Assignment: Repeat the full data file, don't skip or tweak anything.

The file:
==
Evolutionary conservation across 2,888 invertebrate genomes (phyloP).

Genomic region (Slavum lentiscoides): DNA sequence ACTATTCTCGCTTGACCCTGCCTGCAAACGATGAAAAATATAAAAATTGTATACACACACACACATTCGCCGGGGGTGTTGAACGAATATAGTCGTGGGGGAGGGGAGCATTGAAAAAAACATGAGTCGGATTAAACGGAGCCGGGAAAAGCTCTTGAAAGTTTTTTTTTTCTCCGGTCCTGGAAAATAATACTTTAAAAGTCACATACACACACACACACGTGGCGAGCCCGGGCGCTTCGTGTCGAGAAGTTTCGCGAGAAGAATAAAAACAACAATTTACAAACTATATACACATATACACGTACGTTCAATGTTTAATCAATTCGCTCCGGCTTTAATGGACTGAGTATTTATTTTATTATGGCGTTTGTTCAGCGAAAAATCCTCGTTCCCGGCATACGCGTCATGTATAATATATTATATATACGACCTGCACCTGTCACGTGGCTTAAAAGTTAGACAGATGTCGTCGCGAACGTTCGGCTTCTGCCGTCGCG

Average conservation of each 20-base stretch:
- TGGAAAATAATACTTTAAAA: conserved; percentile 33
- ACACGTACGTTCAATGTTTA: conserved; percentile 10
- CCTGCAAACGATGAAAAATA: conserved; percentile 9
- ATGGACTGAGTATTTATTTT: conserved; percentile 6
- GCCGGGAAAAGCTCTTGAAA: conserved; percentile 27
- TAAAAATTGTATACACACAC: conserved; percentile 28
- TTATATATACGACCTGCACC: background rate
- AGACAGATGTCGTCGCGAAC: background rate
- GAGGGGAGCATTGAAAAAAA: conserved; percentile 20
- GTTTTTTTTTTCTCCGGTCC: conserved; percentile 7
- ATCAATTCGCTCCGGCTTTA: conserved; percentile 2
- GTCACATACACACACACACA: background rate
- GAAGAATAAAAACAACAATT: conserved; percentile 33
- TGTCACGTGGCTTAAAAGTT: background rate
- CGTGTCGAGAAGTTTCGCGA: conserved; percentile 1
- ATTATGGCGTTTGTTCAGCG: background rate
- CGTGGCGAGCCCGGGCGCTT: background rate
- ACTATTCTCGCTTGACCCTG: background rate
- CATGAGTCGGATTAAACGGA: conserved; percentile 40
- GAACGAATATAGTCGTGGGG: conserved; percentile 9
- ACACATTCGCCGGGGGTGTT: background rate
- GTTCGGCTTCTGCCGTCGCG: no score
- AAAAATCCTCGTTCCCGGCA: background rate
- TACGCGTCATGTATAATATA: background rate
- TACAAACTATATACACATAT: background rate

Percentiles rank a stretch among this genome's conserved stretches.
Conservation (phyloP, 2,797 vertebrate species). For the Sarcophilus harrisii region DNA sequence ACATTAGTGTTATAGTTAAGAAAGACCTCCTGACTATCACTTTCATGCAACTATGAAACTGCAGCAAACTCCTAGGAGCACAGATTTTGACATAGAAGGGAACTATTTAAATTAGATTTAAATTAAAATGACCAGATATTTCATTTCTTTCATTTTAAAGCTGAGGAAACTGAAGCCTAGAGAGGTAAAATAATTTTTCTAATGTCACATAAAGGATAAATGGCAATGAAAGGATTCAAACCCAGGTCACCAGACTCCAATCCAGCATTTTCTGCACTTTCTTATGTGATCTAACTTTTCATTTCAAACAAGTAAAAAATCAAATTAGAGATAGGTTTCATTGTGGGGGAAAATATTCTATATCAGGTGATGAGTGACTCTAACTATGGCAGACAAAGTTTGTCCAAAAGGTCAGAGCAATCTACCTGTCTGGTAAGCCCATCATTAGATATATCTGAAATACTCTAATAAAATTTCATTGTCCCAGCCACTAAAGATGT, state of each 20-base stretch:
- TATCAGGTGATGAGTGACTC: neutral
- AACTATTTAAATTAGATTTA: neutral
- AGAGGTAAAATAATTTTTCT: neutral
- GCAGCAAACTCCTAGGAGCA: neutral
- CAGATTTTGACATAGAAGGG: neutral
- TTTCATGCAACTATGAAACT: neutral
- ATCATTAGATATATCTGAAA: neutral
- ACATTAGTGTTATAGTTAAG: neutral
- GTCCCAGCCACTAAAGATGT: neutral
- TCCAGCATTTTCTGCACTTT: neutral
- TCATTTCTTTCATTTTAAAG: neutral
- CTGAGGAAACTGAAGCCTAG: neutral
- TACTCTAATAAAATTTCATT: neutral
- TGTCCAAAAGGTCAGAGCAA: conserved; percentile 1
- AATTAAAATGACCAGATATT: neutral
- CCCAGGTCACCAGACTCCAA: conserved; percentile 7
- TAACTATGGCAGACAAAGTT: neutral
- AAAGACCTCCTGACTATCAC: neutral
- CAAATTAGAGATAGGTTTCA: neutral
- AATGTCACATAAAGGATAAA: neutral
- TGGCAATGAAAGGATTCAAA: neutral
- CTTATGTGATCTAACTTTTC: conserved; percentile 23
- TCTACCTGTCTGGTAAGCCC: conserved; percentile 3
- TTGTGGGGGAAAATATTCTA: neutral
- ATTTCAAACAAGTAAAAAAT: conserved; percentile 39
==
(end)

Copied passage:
Evolutionary conservation across 2,888 invertebrate genomes (phyloP).

Genomic region (Slavum lentiscoides): DNA sequence ACTATTCTCGCTTGACCCTGCCTGCAAACGATGAAAAATATAAAAATTGTATACACACACACACATTCGCCGGGGGTGTTGAACGAATATAGTCGTGGGGGAGGGGAGCATTGAAAAAAACATGAGTCGGATTAAACGGAGCCGGGAAAAGCTCTTGAAAGTTTTTTTTTTCTCCGGTCCTGGAAAATAATACTTTAAAAGTCACATACACACACACACACGTGGCGAGCCCGGGCGCTTCGTGTCGAGAAGTTTCGCGAGAAGAATAAAAACAACAATTTACAAACTATATACACATATACACGTACGTTCAATGTTTAATCAATTCGCTCCGGCTTTAATGGACTGAGTATTTATTTTATTATGGCGTTTGTTCAGCGAAAAATCCTCGTTCCCGGCATACGCGTCATGTATAATATATTATATATACGACCTGCACCTGTCACGTGGCTTAAAAGTTAGACAGATGTCGTCGCGAACGTTCGGCTTCTGCCGTCGCG

Average conservation of each 20-base stretch:
- TGGAAAATAATACTTTAAAA: conserved; percentile 33
- ACACGTACGTTCAATGTTTA: conserved; percentile 10
- CCTGCAAACGATGAAAAATA: conserved; percentile 9
- ATGGACTGAGTATTTATTTT: conserved; percentile 6
- GCCGGGAAAAGCTCTTGAAA: conserved; percentile 27
- TAAAAATTGTATACACACAC: conserved; percentile 28
- TTATATATACGACCTGCACC: background rate
- AGACAGATGTCGTCGCGAAC: background rate
- GAGGGGAGCATTGAAAAAAA: conserved; percentile 20
- GTTTTTTTTTTCTCCGGTCC: conserved; percentile 7
- ATCAATTCGCTCCGGCTTTA: conserved; percentile 2
- GTCACATACACACACACACA: background rate
- GAAGAATAAAAACAACAATT: conserved; percentile 33
- TGTCACGTGGCTTAAAAGTT: background rate
- CGTGTCGAGAAGTTTCGCGA: conserved; percentile 1
- ATTATGGCGTTTGTTCAGCG: background rate
- CGTGGCGAGCCCGGGCGCTT: background rate
- ACTATTCTCGCTTGACCCTG: background rate
- CATGAGTCGGATTAAACGGA: conserved; percentile 40
- GAACGAATATAGTCGTGGGG: conserved; percentile 9
- ACACATTCGCCGGGGGTGTT: background rate
- GTTCGGCTTCTGCCGTCGCG: no score
- AAAAATCCTCGTTCCCGGCA: background rate
- TACGCGTCATGTATAATATA: background rate
- TACAAACTATATACACATAT: background rate

Percentiles rank a stretch among this genome's conserved stretches.
Conservation (phyloP, 2,797 vertebrate species). For the Sarcophilus harrisii region DNA sequence ACATTAGTGTTATAGTTAAGAAAGACCTCCTGACTATCACTTTCATGCAACTATGAAACTGCAGCAAACTCCTAGGAGCACAGATTTTGACATAGAAGGGAACTATTTAAATTAGATTTAAATTAAAATGACCAGATATTTCATTTCTTTCATTTTAAAGCTGAGGAAACTGAAGCCTAGAGAGGTAAAATAATTTTTCTAATGTCACATAAAGGATAAATGGCAATGAAAGGATTCAAACCCAGGTCACCAGACTCCAATCCAGCATTTTCTGCACTTTCTTATGTGATCTAACTTTTCATTTCAAACAAGTAAAAAATCAAATTAGAGATAGGTTTCATTGTGGGGGAAAATATTCTATATCAGGTGATGAGTGACTCTAACTATGGCAGACAAAGTTTGTCCAAAAGGTCAGAGCAATCTACCTGTCTGGTAAGCCCATCATTAGATATATCTGAAATACTCTAATAAAATTTCATTGTCCCAGCCACTAAAGATGT, state of each 20-base stretch:
- TATCAGGTGATGAGTGACTC: neutral
- AACTATTTAAATTAGATTTA: neutral
- AGAGGTAAAATAATTTTTCT: neutral
- GCAGCAAACTCCTAGGAGCA: neutral
- CAGATTTTGACATAGAAGGG: neutral
- TTTCATGCAACTATGAAACT: neutral
- ATCATTAGATATATCTGAAA: neutral
- ACATTAGTGTTATAGTTAAG: neutral
- GTCCCAGCCACTAAAGATGT: neutral
- TCCAGCATTTTCTGCACTTT: neutral
- TCATTTCTTTCATTTTAAAG: neutral
- CTGAGGAAACTGAAGCCTAG: neutral
- TACTCTAATAAAATTTCATT: neutral
- TGTCCAAAAGGTCAGAGCAA: conserved; percentile 1
- AATTAAAATGACCAGATATT: neutral
- CCCAGGTCACCAGACTCCAA: conserved; percentile 7
- TAACTATGGCAGACAAAGTT: neutral
- AAAGACCTCCTGACTATCAC: neutral
- CAAATTAGAGATAGGTTTCA: neutral
- AATGTCACATAAAGGATAAA: neutral
- TGGCAATGAAAGGATTCAAA: neutral
- CTTATGTGATCTAACTTTTC: conserved; percentile 23
- TCTACCTGTCTGGTAAGCCC: conserved; percentile 3
- TTGTGGGGGAAAATATTCTA: neutral
- ATTTCAAACAAGTAAAAAAT: conserved; percentile 39